Toddlers under the influence of THC, cannabis’ active ingredient, are showing up at Oklahoma hospitals and clinics at an alarming and rising rate, lawmakers were told Monday morning.

“We’ve seen a marked increase,” said Annette Jacobi, executive director of the Oklahoma Commission for Children and Youth. “The data are stunning. It’s just stunning.”

Almost without exception, the youngsters seem to be getting the THC through edible products in their homes, witnesses said. They referred to the overdoses as accidental but did not rule out the possibility that some involved adults trying to quiet rambunctious 2- and 3-year-olds by feeding them THC-laced candy and baked goods.

Research seems to be scarce on cannabis’ effects on very young children, but Monday’s general agreement was that it probably isn’t good, except in carefully regulated doses to treat specific conditions such as seizures.

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“That is not the situation we’re targeting,” said Rep. Cynthia Roe, R-Lindsay, who requested Monday’s interim study.

The actual number of reported THC overdoses among children 5 and younger is apparently relatively small — perhaps in the hundreds — but is increasing rapidly and with unknown consequences for the children involved, members of a task force assembled to look into the situation said.

“In the past year, maybe a little more, we’re seeing an increase in what we’re calling accidental ingestions,” Jacobi told a House of Representatives committee. “It became very apparent that the number of children going to ERs and even perhaps being admitted was increasing. At first you’d see one every few months. (Now) there’s not a week goes by I don’t receive one of these reports, and sometimes multiple.

“We don’t know what the long-term effects are on these little developing brains as well as their physical bodies. This is absolutely a preventable issue,” said Jacobi.

Kristie Edelen, managing director of the Oklahoma Poison Center, and Lauren Kidwell, an epidemiologist with the Oklahoma State Department of Health, confirmed that help line calls and hospital visits for young children who have ingested THC are on the rise and make up the largest demographic share of reported cases.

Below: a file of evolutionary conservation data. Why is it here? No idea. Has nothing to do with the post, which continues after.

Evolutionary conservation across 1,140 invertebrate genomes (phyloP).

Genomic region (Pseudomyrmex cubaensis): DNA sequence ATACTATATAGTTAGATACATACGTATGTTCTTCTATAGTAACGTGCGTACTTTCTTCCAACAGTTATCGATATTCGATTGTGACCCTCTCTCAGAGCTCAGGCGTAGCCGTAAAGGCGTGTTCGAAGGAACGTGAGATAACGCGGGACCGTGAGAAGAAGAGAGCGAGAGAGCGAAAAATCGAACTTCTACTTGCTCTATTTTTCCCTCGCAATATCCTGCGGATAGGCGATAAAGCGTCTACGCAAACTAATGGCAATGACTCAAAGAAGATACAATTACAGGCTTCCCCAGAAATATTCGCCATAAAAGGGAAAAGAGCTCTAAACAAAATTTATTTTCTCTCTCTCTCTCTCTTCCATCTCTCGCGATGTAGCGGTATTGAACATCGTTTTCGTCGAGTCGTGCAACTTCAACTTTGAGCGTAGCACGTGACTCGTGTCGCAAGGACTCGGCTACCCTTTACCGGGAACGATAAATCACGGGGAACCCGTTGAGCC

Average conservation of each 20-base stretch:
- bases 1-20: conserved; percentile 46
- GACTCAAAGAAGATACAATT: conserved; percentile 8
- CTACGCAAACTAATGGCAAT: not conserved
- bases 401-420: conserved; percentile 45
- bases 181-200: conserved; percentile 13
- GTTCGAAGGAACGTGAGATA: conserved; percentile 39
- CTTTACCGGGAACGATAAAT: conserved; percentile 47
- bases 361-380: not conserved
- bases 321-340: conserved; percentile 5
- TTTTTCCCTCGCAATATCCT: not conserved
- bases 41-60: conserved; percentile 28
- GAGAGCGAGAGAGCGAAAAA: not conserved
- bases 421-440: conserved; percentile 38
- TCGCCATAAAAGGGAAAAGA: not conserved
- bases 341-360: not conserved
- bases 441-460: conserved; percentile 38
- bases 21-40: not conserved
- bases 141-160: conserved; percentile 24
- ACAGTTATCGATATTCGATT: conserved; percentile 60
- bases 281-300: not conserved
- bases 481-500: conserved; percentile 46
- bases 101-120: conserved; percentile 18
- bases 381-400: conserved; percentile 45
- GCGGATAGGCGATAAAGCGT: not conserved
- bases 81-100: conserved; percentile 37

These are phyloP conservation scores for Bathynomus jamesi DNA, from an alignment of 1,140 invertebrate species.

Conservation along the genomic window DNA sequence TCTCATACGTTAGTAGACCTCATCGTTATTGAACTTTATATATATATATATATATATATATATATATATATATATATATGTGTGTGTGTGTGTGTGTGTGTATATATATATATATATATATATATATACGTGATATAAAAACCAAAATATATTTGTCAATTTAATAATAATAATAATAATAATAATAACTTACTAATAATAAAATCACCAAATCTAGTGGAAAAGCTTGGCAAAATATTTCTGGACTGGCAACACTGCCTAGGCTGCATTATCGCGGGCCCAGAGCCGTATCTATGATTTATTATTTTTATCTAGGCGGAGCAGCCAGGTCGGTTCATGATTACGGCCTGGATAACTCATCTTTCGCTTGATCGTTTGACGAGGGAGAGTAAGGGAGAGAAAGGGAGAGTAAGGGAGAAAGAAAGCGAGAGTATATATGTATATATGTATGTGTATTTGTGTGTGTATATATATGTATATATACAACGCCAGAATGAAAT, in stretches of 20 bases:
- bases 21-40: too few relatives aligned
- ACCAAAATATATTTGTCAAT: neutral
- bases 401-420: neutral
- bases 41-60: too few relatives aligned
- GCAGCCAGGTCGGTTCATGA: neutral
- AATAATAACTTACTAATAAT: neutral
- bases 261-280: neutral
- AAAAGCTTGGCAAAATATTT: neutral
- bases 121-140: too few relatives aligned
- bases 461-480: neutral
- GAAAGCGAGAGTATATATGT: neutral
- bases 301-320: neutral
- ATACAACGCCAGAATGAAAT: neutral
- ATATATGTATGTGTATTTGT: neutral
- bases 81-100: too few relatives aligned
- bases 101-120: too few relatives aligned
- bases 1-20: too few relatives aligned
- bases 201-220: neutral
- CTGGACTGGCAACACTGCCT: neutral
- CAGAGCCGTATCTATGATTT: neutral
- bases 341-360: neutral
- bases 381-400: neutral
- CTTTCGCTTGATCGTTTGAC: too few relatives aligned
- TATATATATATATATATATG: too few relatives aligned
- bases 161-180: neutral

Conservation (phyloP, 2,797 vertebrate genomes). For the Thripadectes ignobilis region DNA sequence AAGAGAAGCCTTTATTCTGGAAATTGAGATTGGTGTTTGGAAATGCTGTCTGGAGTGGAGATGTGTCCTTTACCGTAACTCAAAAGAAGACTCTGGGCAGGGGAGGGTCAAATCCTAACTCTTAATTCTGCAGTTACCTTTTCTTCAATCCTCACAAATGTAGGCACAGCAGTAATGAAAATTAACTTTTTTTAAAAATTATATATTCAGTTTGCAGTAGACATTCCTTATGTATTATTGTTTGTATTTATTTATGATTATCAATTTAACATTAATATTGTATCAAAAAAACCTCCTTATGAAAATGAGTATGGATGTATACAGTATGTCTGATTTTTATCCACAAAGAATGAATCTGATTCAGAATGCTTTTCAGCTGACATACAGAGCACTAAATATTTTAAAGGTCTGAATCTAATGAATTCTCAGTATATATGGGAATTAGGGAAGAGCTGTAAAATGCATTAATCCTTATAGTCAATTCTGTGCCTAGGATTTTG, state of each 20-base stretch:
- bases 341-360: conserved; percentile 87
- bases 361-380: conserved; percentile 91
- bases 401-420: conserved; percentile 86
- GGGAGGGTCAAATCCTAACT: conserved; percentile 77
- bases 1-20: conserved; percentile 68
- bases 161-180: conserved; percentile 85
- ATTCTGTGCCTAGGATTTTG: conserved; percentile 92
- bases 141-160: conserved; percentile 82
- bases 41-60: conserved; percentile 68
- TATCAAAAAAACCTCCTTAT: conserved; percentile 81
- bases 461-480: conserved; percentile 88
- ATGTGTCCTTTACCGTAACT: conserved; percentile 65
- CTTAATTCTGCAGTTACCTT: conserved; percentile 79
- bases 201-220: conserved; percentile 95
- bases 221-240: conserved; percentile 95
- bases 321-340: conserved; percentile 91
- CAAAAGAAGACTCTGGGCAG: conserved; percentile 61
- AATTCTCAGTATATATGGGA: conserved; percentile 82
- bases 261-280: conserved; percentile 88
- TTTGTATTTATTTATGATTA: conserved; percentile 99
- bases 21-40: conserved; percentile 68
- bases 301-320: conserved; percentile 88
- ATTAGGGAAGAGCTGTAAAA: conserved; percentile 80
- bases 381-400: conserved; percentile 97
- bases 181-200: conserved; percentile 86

How many cases are not reported is a matter of speculation.

To be clear, the observable effects of these overdoses are relatively minor.

“My own experience is they’re very, very sleepy,” said Edelin. “When you go to any type of intervention, when you start to mess with them a little bit, they get very agitated and fussy. As soon as you leave them alone they go back to being very, very drowsy,” said Edelen.

But THC overdose can be very unpleasant; there is some dispute as to whether it has ever ended in death, but in any event it is extremely rare. Some people, including young children, end up on ventilators. According to a recent article in the American Journal of Pediatrics, treatment can include such things as intubation and intravenous fluids, which can be traumatic for everyone concerned.

The answer, all agreed, is simple and yet impossible to enforce.

“We want parents to put their product up,” said Jacobi. “Lock it up where kids can’t get it.”

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 Toddlers under the influence of THC, cannabis’ active ingredient, are showing up at Oklahoma hospitals and clinics at an alarming and rising rate, lawmakers were told Monday.  Read More